The most important event of the summer, however, took place two Mondays ago, when, after having been diagnosed with glioblastoma 11 months prior, my Father, Brett Lazar, passed away.

The condolences came pouring in, and among them was a note from Amy, Obliteride’s Executive Director, asking if I was still planning to ride, whether it would be too soon. I told Amy I was ALL IN. I felt, and still feel, that Obliteride would be a chance to honor my Father, and that while it would be emotional, there would be nothing like being immersed in the caring community that Obliteride represents.

Amy agreed, and asked me to speak here today.

Photo Aug 13, 8 55 42 PMAs I rode our beautiful Kitsap Peninsula yesterday, I spent some time thinking about why I love to ride my bike, and why I’m here riding in my fourth Obliteride this weekend.

Maybe it’s these stylish outfits? Or not! Maybe it’s the fact that when we finish, we get to eat whatever the hell we damn well please!?!

More likely, it’s that feeling of invincibility we got when we crossed the Tacoma Narrows Bridge, or rode through the finisher’s chute, that there’s nothing that can hurt us.

Or the amazing feeling of riding with a guy like Ben, a Fred Hutch scientist, and having him explain over beers last night how Immunotherapy works. How cool is that?

But the strongest reasons I can think of are really these two. First, it’s the transformative power that we now have to go out and inspire people with the stories that we’ve heard, and the memories that we’ve made together, this weekend.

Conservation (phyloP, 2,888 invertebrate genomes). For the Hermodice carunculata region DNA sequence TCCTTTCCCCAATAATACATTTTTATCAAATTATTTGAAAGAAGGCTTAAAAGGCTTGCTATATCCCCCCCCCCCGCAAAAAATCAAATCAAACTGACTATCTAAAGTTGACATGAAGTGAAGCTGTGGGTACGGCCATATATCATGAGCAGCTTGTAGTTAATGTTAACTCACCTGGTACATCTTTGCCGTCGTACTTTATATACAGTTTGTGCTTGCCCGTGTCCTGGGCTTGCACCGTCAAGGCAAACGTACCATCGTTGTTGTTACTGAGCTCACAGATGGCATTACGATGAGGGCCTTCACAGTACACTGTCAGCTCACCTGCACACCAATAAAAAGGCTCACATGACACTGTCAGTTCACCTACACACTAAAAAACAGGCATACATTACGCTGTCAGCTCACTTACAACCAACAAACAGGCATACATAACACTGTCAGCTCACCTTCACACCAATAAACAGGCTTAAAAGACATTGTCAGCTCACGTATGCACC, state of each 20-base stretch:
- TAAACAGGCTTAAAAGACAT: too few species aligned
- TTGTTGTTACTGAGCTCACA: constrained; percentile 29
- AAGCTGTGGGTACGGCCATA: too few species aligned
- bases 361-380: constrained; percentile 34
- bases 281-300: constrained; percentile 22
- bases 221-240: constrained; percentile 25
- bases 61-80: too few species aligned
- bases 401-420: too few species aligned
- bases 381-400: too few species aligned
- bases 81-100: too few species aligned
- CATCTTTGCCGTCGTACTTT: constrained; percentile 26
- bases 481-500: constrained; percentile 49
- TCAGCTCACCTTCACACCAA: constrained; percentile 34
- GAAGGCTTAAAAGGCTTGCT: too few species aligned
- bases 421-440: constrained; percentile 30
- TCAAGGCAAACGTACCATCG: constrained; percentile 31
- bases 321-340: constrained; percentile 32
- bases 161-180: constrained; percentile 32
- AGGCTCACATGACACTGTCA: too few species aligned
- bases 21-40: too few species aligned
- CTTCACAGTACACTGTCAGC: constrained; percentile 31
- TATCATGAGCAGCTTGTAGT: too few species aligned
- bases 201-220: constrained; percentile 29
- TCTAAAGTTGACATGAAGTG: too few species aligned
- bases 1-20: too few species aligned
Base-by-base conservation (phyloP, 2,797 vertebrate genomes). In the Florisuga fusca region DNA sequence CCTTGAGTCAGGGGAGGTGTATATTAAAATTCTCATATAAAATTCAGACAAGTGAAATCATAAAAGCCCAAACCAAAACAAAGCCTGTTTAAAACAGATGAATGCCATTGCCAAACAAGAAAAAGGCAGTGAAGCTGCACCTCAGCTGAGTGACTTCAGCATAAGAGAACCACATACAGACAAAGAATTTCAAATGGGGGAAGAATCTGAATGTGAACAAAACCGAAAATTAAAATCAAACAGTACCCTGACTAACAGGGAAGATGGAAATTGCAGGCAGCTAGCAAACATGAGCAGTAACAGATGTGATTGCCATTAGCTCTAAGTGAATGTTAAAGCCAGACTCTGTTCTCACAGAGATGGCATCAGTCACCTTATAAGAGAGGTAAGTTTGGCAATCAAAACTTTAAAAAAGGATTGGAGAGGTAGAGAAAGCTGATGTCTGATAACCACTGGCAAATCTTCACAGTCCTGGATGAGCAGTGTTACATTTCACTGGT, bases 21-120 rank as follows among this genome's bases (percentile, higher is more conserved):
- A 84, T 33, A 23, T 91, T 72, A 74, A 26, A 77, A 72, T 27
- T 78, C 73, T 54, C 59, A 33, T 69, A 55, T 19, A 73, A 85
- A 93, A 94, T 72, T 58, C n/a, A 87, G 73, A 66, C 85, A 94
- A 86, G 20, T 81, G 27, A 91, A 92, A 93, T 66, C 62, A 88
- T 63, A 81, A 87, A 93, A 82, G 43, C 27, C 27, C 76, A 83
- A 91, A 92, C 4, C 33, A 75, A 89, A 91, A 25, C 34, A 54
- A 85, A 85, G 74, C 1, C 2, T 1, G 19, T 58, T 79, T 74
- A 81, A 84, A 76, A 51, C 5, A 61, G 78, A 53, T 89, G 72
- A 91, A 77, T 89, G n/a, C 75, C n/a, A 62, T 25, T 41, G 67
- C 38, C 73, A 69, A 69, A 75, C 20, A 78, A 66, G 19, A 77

And finally, I think we ride because with each turn of the crank — and I calculated we will ALL turn the cranks on our bikes 40,000 times this weekend alone — with each turn, we get one step closer to PUTTING CANCER BEHIND US.

Now I’d like to finish with a short prayer, and while I read it, please think about the names of the people you are riding for today.

“In my left hand, I hold my grief; in my right, gratitude. How much sorrow can I hold? That’s how much gratitude I can give.”

Thank you, and have a great Obliteride!

This Year’s Very Difficult Fundraising Appeal

 

Dad

Today I’m kicking off my fundraising for Obliteride, my fourth annual ride to benefit Fred Hutch Cancer Research Center (FHCRC), and my annual request to friends to help support my favorite charity.

All the scientific reasons I listed last year for supporting Fred Hutch still apply. (Read that letter here.)

This year, my ride, and my ask, is a very personal one for me. In September, my Father, Brett, was diagnosed with Glioblastoma, the same brain cancer that may have killed Beau Biden. My Dad is not as famous as Biden, but is a man who has shared many gifts with me, my family, our community, and the world. Dad was a dedicated Public Health doctor and spent his career educating people and building programs & institutions to promote good health. The fact that Dad contracted a deadly cancer after tirelessly advocating for health and well-being underscores how random and unfair cancer can be.

Fred Hutch is pioneering treatment methods and research into this rare, but deadly form of cancer, and while time seems very short for my Dad, new ideas and treatment possibilities are coming up literally every day.

Obliteride is August 13th & 14th this year. In addition to making my own donation, I’ll be riding 150 miles with my Random Nerds FC team, and 1500+ like-minded people, and I hope you’ll support my fundraising goal of $1500, with a small donation of your own. Here’s the link to make an online donation for me. Do it today and help me support Fred Hutch and help honor my Dad, Brett Lazar.